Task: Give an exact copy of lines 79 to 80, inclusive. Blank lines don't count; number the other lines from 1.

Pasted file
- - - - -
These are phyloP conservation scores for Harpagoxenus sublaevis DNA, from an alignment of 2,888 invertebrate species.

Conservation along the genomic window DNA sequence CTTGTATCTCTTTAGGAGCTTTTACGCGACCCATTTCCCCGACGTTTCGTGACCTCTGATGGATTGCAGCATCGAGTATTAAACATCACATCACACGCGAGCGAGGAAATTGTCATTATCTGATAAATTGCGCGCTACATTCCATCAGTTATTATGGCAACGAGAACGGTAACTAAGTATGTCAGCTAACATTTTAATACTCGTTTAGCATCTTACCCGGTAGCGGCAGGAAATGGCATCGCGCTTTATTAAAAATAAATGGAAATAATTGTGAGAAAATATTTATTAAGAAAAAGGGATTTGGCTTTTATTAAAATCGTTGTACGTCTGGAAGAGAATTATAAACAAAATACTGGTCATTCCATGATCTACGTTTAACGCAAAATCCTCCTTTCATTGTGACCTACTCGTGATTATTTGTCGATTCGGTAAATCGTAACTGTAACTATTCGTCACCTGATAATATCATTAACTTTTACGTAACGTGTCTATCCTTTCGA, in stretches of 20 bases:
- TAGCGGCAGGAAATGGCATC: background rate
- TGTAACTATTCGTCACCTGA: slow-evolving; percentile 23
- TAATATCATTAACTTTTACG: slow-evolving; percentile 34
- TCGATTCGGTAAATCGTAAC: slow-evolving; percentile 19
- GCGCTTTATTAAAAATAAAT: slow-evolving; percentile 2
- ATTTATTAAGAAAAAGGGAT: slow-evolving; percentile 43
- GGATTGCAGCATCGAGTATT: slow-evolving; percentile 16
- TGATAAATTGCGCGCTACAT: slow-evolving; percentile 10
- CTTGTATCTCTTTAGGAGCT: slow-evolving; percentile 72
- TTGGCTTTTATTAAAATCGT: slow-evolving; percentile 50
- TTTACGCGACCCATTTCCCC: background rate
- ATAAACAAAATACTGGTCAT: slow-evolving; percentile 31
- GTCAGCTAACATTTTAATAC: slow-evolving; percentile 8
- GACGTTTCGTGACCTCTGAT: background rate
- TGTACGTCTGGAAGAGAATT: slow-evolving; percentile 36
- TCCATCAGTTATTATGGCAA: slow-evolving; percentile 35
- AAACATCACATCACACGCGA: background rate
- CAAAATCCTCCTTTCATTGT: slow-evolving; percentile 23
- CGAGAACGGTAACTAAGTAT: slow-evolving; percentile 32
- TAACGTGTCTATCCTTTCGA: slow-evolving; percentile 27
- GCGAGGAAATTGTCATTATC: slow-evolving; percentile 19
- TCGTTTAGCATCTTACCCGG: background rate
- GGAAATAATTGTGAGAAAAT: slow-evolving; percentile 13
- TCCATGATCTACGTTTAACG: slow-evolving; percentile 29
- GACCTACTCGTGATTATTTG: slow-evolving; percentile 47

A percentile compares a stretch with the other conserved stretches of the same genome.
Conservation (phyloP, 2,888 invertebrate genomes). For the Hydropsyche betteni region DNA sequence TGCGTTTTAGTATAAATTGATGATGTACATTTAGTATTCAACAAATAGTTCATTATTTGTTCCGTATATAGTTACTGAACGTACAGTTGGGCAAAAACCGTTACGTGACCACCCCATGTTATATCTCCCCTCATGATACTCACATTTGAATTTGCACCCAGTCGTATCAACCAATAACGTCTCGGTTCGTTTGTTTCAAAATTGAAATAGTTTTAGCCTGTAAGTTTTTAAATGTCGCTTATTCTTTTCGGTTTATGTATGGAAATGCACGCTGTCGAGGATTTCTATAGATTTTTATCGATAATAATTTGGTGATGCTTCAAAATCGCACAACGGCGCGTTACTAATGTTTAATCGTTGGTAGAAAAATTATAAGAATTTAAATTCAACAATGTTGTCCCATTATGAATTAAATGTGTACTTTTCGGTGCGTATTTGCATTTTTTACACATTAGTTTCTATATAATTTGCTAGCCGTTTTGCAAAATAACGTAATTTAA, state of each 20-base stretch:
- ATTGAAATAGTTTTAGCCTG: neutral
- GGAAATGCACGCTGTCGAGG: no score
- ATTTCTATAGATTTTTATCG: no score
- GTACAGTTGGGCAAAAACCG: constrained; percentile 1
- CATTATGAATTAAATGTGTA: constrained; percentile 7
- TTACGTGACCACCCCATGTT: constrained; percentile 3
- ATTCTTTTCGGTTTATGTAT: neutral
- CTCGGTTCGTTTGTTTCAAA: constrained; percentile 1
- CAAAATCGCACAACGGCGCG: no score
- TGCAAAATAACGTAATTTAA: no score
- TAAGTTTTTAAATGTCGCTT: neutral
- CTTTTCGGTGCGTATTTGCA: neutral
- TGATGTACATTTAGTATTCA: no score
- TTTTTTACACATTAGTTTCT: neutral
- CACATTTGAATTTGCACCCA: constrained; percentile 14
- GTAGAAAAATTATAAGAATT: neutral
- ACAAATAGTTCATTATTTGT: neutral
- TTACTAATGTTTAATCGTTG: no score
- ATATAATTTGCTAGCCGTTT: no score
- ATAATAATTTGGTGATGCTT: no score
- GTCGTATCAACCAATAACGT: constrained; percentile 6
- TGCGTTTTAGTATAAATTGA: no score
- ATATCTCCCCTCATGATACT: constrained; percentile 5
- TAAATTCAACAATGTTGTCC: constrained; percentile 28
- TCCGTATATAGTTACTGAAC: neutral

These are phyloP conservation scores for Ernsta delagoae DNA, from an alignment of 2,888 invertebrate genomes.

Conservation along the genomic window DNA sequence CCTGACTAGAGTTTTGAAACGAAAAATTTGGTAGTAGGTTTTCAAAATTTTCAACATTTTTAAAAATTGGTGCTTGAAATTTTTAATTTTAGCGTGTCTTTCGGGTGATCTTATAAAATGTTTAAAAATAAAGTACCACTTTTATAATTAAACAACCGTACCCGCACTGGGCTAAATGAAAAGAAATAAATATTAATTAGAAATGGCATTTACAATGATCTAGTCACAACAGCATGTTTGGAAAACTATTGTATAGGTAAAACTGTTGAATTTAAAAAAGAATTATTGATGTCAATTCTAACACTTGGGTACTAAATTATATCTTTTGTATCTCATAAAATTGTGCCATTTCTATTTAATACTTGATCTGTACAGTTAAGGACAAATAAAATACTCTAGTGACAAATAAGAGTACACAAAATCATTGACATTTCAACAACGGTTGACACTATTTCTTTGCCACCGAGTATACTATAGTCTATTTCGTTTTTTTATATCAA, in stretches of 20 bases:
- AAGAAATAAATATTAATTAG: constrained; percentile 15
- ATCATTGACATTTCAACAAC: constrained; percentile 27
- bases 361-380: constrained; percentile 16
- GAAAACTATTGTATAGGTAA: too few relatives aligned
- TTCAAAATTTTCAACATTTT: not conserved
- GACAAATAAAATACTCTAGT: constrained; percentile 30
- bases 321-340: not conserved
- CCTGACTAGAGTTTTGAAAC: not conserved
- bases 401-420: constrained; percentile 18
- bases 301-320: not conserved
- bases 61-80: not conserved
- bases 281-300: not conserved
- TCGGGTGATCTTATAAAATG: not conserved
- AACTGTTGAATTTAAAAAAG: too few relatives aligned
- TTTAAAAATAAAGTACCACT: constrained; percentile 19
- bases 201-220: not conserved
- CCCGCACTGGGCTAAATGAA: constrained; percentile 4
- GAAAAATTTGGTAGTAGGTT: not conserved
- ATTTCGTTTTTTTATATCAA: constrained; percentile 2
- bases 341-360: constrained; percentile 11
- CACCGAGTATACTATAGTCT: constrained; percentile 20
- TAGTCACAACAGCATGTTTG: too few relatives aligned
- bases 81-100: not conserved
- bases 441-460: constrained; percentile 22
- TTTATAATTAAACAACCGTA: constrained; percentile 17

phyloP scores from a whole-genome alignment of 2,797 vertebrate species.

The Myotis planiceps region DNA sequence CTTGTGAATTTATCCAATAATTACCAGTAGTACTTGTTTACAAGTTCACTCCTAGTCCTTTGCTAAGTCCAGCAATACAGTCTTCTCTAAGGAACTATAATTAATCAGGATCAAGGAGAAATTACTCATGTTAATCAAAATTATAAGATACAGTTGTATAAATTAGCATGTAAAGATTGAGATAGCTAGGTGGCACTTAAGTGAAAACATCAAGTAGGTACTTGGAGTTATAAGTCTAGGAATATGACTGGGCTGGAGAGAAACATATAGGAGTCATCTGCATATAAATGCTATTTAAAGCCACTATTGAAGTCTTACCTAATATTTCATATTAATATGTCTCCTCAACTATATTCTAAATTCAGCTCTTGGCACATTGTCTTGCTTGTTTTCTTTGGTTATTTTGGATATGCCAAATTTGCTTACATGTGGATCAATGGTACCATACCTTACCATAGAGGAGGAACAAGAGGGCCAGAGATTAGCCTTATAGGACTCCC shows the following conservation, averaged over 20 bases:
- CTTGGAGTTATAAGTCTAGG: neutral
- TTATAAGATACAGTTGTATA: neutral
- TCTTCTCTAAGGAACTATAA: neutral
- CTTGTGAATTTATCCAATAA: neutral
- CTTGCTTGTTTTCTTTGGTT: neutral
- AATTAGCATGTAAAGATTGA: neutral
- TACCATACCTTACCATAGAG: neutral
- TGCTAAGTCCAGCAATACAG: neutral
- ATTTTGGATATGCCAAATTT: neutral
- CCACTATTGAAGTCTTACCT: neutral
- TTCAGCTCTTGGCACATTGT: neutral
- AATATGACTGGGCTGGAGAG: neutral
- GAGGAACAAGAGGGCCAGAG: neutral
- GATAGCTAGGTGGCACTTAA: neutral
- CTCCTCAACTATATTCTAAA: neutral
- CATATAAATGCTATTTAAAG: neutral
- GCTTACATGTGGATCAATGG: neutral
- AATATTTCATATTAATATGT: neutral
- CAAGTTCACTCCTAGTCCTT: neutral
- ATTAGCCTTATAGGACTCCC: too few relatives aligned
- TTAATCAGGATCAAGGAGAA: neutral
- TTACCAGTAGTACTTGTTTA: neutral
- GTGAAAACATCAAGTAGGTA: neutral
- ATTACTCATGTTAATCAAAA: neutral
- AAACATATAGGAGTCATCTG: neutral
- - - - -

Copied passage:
- bases 81-100: not conserved
- bases 441-460: constrained; percentile 22